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EUROPE IN THE WORLD

THE LONG SHADOW OF 1939: THE MOLOTOV-RIBBENTROP PACT AND THE POLITICS OF MEMORY IN EASTERN EUROPE

The ghosts of the Second World War still haunt Europe. As critical anniversaries have come and gone and the last surviving veterans pass away, the specter of the war’s origins continues to arouse passions across Eastern and Central Europe. The series of international spats that have resulted have been one factor among many in bringing the already fraught EU-Russian relationship to its coldest moment since 1991....

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Vladimir Putin greets former leader of Poland Wojciech Jaruzelski, a guest at the celebrations of the 60th anniversary of victory in World War II at the Kremlin, Moscow. Kremlin.ru, Jaruzelski & Putin, CC BY 4.0.

hISTORY NEWS NETWORK

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AMBITIOUS FOR WAR: HOW GERMAN-SOVIET COLLABORATION SET THE COURSE FOR WWII

In the early morning hours of June 22, 1941, the Soviet-German frontier exploded with the sounds of combat. It began with German artillery and airstrikes pounding Soviet border positions and annihilating nearly fifteen hundred Soviet aircraft in a matter of hours. Bombers struck Soviet bases as far away as Sevastopol and Kiev. Three million German soldiers soon crossed the border, marking the beginning of the largest invasion in human history. Never before in history had two adversaries spent so much time arming each other for war....

NOTRE DAME INTERNATIONAL SECURITY CENTER PODCAST

STUDENTS TALK SECURITY | A NEW FAUSTIAN BARGAIN?

In this episode of Students Talk Security, Charles Sedore, a Notre Dame senior, and Professor Ian Ona Johnson, Assistant Professor of Military History, discuss the history surrounding the German-Soviet Cooperation that occurred during the interwar period and the lessons learned about Russian foreign policy choices. From this historical discussion, the conversation looks to the future as a means of assessing what Russian foreign policy regarding China could look like.

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MILITARY HISTORY NOW

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PARTNERS IN ARMS - HOW YEARS OF SOVIET-GERMAN COOPERATION SET THE STAGE FOR WORLD WAR II

IN THE EARLY morning hours of Aug. 23, 1939, Soviet Foreign Minister Vyacheslav Molotov and his German counterpart Joachim Ribbentrop affixed their signatures to the Treaty of Non-Aggression between Germany and the U.S.S.R. American journalist Walter Lippmann would write that, “In all history it would be hard to find another conspiracy so terrible in its consequences, or to match its perfidy.”

ORIGINS: CURRENT EVENTS IN HISTORICAL PERSPECTIVE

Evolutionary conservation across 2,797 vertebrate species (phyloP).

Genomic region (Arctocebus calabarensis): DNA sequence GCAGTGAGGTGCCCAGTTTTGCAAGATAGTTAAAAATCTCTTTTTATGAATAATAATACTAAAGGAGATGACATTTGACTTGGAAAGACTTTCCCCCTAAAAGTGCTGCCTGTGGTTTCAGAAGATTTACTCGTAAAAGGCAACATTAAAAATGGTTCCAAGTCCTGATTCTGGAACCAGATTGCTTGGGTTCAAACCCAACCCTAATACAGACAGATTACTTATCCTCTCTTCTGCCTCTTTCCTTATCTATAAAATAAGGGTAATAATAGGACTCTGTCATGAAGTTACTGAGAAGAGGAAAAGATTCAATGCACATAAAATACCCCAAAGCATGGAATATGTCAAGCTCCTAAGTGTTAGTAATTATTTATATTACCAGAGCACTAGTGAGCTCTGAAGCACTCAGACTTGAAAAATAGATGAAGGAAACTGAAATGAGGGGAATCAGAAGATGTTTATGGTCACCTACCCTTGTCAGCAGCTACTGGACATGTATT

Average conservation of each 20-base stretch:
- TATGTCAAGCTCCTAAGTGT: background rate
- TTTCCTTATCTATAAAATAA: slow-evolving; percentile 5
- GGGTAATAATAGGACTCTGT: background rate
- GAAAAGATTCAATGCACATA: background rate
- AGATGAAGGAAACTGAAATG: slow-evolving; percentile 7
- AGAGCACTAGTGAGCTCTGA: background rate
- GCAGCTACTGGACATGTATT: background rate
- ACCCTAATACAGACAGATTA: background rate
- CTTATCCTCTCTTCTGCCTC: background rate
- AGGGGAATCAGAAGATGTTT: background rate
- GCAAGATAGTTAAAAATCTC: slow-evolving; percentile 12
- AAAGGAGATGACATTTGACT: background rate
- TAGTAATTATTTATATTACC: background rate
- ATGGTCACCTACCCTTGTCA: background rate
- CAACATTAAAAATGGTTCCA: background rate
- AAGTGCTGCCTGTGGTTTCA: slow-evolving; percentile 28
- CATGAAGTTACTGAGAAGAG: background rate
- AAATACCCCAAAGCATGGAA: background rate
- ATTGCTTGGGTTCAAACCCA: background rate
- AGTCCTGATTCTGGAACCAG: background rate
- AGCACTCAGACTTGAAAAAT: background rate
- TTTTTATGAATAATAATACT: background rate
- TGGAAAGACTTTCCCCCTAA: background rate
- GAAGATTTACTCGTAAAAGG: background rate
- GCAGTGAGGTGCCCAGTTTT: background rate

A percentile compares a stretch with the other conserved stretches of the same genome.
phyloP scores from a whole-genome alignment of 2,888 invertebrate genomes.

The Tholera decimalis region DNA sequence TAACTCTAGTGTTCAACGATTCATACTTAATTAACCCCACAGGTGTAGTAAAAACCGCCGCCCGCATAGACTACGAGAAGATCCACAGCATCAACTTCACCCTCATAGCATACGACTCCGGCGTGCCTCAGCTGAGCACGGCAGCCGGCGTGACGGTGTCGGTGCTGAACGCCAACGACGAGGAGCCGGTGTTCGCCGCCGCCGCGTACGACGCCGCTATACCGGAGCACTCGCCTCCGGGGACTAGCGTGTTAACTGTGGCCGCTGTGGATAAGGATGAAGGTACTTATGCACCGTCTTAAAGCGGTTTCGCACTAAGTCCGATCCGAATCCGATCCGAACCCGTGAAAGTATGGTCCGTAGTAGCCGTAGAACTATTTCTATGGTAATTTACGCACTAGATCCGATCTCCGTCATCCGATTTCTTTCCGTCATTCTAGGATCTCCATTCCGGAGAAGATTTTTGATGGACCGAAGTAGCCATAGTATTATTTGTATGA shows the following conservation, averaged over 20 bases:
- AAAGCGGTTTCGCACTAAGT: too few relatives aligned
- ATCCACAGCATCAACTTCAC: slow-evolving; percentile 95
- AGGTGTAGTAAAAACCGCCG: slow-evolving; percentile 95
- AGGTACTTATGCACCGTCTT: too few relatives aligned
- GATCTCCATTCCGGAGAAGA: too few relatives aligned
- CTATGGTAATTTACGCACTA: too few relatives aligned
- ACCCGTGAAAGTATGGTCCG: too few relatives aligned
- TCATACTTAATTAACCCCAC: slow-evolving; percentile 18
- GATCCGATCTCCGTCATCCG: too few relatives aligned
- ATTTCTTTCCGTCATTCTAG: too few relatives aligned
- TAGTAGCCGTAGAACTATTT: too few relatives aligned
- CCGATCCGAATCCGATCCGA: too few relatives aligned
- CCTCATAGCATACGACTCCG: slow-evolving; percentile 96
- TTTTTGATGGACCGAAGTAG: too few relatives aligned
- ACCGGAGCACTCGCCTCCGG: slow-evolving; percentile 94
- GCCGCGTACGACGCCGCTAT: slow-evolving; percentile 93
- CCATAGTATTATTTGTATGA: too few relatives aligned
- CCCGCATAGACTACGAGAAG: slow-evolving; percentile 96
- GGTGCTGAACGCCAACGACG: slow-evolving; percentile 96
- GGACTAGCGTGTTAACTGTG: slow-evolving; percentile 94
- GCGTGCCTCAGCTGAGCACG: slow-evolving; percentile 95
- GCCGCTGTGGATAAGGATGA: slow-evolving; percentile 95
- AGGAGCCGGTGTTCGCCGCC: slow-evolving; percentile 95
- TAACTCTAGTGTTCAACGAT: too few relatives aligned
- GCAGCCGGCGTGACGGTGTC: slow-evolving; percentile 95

OPERATION BARBAROSSA

Soviet Foreign Minister Vyacheslav Molotov disembarked from his private train car in a somber Berlin on the rainy morning of November 12, 1940. A German band struck up the Internationale, but at twice the normal speed—Nazi Party officials were worried that some locals might try to sing along to the socialist anthem. Molotov and his party were then whisked away in Mercedes limousines down empty streets to meetings with German leadership.

By the time of Molotov’s visit, the Soviet Union and Nazi Germany had been partners for over a year. Between September 1939 and May 1940, Germany had succeeded in overrunning much of Central and Western Europe, most shockingly its rapid victory over France. The USSR, in turn, had conquered the Baltic States, Romanian Bessarabia, Finnish Karelia, and Eastern Poland. Between them, Hitler and Stalin now held sway over almost all of Europe. Only Great Britain remained defiant, having bested the Luftwaffe in the skies over their island home.

 

Despite their mutual ill-gotten gains, the Soviet-German Pact was an uneasy partnership. Growing tensions over Finland and the Balkans, Soviet-German trade, and the seemingly anti-Soviet Tripartite Pact between Italy, Japan, and Germany all cast a shadow over the Soviet-German relationship...

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The World wars podcast with james rogers
A Faustian Bargain? The Nazi-Soviet Partnership

origins: current events in historical perspective

THE WALL STREET JOURNAL

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PUTIN'S MYTHS ABOUT THE SOVIET UNION AND WORLD WAR TWO

The final defeat of Nazi Germany 75 years ago closed the bloodiest theater in humanity’s most violent war. Nowhere was the cost of the conflict higher than in the Soviet Union, where at least 26.6 million perished. This year’s Victory Day commemorations in Moscow have been postponed due to Covid-19. Yet even as Russians wait for the chance to honor Russia’s fallen, fresh battles are under way over World War II’s legacy.

History hit podcast with dan snow

WAR STUDIES LECTURE SERIES

 KING'S COLLEGE LONDON

Interview with bowen books

Interview with Bowen Books: "Ian Johnson and Mark Hand are responsible for bringing to life The White Nights, a previously out of print collection of stories about the Russian Revolution. We interviewed them about the book and why they are so excited to see Bowen Press bring it into the hands of twenty-first-century readers."

For the full interview, visit Bowen Press Books